Respecting Differences. Students are not all going to agree, and it is important to maintain civility and respect differences of opinion. This also includes respecting the views of Israelis. American Jews live 6,000 miles away, don’t serve in the IDF, or live with the anxiety that comes with being in the Middle East rather than the Middle West. Israelis must live with the consequences of policies Americans advocate. Remember that Israel is a democracy and its leaders are elected to represent the citizens of Israel not the United States.
Building Coalitions. Today, Israel’s detractors have built coalitions with a diverse group of student organizations as a result of intersectionality. Jewish students need to learn how to take back the human rights agenda, for example, and recognize what they must give to get support from fellow students. We are only strong if we have allies.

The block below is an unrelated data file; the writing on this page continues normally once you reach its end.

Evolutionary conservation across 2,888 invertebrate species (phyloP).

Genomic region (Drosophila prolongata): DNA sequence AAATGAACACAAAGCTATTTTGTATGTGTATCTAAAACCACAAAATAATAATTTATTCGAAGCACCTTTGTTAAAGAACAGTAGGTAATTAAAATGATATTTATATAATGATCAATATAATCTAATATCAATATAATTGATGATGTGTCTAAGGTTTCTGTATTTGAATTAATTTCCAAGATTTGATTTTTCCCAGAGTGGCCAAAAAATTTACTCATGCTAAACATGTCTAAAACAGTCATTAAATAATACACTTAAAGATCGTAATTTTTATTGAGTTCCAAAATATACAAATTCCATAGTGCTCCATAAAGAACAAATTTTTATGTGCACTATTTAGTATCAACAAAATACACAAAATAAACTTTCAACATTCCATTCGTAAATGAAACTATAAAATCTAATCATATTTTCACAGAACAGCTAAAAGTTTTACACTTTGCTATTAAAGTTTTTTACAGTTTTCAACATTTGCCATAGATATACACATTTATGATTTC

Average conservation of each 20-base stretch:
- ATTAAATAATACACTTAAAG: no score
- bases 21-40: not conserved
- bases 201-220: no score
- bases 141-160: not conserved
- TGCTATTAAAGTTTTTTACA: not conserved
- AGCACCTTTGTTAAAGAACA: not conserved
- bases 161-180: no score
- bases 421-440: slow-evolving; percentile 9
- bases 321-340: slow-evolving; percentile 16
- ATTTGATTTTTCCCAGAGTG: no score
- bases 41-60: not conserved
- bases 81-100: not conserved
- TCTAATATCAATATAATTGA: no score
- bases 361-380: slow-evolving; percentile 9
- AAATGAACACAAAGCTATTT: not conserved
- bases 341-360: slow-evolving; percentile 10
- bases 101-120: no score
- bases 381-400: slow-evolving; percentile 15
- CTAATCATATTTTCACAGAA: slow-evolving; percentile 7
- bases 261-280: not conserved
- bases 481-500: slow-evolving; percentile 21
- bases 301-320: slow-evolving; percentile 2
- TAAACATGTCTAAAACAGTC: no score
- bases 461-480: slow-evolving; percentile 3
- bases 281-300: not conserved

Making Israel Relatable. Identify common interests and relate them to Israel. For example, have programs on the environment in Israel for environmentalists, LBGT rights in Israel for gay students, and Israeli music for just about everyone.
Debating/Public Speaking. These are valuable skills beyond their use in Israel advocacy. Not everyone is comfortable debating, especially when it’s more of a screaming match on the quad than the Oxford Union, but even if a student never says a word, they should know the rebuttal. Similarly, it is difficult for most people to stand in front of an audience to give a speech, but everyone should get some experience in speaking in a friendly atmosphere.